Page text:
• Consuming more than 3 grams of omega-3 fatty acids daily may have added blood pressure-lowering benefit for adults with high blood pressure or high blood lipids:
  • At 3g a day of omega-3s, systolic blood pressure (SBP) decreased an average of 4.5 mm Hg for those with elevated BP, and about 2 mm Hg on average for those without.
  • At 5g a day of omega-3s, SBP declined an average of nearly 4 mm Hg for those with elevated BP and less than 1 mm Hg on average for those without.
  • Similar differences were seen in people with high blood lipids and among those older than age 45. 

About 4-5 ounces of Atlantic salmon provide 3 grams of omega 3 fatty acids. A typical fish oil supplement contains about 300 mg of omega-3s per pill, but doses vary widely.

“Most of the studies reported on fish oil supplements rather than on EPA and DHA omega-3’s consumed in food, which suggests supplements may be an alternative for those who cannot eat fatty fish such as salmon regularly,” Li said. “Algae supplements with EPA and DHA fatty acids are also an option for people who do not consume fish or other animal products.”

The U.S. Food and Drug Administration (FDA) announced in June 2019 that it did not object to the use of certain health claims that consuming EPA and DHA omega-3 fatty acids in food or dietary supplements may reduce the risk of elevated BP or poor heart health. However, they noted that the evidence was inconclusive and highly inconsistent.

“However, while our study may add a layer of credible evidence, it does not meet the threshold to make an authorized health claim for omega-3 fatty acids in compliance with FDA regulations.”

Limitations of the review include differences in how blood pressure was measured, and whether the studies examined omega-3 intake from supplements or diet, which may affect the strength of the conclusions.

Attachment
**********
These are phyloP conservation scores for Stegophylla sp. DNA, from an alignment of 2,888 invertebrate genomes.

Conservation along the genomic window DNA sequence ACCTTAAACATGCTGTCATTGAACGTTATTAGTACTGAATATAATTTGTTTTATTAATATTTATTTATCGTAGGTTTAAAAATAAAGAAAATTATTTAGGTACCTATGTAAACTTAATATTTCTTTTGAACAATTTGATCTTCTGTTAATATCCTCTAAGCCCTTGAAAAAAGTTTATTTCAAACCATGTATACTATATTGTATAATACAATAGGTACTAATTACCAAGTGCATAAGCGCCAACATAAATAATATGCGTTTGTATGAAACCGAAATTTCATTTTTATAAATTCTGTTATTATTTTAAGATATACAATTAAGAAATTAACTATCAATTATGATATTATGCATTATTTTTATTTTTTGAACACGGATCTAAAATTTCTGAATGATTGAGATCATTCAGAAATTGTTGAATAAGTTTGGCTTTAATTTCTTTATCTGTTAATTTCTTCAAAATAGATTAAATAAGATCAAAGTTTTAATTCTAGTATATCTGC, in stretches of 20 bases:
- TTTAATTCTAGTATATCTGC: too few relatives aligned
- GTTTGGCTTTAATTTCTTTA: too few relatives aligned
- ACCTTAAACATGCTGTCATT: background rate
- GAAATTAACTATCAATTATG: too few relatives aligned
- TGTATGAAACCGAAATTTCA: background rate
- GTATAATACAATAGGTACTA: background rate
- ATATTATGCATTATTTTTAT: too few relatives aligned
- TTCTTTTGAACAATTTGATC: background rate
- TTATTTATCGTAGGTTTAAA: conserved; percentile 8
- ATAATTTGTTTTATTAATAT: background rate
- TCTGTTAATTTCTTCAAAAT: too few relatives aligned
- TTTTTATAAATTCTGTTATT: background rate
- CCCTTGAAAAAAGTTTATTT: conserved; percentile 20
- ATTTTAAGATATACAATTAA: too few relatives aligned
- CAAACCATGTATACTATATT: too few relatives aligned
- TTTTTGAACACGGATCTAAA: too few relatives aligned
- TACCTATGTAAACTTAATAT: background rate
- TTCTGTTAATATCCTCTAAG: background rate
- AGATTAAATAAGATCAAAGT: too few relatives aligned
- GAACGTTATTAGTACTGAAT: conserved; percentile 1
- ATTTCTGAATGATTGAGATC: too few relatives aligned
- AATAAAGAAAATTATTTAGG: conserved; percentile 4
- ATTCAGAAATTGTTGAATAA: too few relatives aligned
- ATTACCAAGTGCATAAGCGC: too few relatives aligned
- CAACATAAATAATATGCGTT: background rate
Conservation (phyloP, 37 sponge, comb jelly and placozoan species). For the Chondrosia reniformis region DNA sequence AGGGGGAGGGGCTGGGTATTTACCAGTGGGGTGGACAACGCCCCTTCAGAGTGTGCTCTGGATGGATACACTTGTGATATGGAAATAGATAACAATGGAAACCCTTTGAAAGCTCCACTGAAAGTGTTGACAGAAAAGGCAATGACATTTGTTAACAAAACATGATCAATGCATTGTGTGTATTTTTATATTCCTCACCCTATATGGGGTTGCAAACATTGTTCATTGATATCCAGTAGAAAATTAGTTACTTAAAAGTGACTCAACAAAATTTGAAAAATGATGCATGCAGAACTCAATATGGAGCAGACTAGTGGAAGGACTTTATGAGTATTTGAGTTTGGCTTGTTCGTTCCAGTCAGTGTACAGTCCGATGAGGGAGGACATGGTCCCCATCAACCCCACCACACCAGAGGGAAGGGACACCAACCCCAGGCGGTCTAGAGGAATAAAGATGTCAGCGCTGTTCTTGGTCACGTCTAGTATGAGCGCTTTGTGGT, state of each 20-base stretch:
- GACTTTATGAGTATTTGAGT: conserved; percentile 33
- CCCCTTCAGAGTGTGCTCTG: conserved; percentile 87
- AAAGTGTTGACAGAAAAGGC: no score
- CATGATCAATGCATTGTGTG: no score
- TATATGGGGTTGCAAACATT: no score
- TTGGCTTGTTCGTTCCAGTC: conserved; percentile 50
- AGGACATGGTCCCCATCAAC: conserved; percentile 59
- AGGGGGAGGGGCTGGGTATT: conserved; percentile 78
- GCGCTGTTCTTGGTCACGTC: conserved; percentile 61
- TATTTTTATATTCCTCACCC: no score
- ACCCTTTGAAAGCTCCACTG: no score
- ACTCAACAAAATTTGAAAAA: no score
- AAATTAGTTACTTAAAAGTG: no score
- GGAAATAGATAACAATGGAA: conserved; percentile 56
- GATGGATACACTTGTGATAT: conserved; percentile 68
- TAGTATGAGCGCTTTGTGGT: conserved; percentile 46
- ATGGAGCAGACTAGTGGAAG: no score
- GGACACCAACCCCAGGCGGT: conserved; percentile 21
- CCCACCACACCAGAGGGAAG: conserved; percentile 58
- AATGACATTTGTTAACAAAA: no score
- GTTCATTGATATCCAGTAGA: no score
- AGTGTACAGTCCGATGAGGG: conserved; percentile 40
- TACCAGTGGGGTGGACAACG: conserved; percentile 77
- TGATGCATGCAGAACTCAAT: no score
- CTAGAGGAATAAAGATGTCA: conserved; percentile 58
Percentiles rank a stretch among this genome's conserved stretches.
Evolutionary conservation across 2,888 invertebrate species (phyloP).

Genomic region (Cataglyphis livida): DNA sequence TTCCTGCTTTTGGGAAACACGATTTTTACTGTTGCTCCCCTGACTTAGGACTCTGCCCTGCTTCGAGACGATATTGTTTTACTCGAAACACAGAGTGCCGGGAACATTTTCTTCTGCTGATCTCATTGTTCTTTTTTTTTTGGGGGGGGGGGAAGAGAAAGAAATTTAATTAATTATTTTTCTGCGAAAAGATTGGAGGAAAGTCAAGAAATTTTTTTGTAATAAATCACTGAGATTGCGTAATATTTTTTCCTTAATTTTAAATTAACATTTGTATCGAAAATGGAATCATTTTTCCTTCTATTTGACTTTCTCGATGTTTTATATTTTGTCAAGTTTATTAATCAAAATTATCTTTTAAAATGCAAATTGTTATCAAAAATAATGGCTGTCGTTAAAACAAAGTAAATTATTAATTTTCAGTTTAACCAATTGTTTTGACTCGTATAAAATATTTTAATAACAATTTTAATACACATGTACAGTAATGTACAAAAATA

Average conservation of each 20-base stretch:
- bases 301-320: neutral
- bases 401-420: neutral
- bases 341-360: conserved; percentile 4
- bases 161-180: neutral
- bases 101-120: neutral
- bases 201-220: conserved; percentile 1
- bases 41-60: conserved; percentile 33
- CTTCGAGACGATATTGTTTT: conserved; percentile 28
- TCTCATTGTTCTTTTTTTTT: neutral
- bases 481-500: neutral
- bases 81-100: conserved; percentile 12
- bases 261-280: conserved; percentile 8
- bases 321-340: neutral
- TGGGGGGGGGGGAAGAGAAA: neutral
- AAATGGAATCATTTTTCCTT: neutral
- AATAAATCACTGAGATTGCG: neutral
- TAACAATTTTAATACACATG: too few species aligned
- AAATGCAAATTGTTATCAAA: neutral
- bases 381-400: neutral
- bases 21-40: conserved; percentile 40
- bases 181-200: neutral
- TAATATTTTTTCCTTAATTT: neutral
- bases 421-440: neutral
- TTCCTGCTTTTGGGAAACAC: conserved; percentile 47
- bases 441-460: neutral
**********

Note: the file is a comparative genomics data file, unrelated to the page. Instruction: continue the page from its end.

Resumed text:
The American Heart Association recommends eating two servings (3-4 ounces cooked) of fish per week (particularly fatty fish such as salmon) as part of a heart-healthy diet.

Co-authors are Xin Zhang, Ph.D.; Jennifer A. Ritonja, Ph.D.; Na Zhou, Ph.D.; and Bingshu E. Chen, Ph.D. Authors’ disclosures are listed in the manuscript.

The study was funded by the Macau Science and Technology Development Fund and Faculty Research Grants of Macau University of Science and Technology.

Additional Resources:

About the American Heart Association

The American Heart Association is a relentless force for a world of longer, healthier lives. We are dedicated to ensuring equitable health in all communities. Through collaboration with numerous organizations, and powered by millions of volunteers, we fund innovative research, advocate for the public’s health and share lifesaving resources. The Dallas-based organization has been a leading source of health information for nearly a century. Connect with us on heart.orgFacebookTwitter or by calling 1-800-AHA-USA1.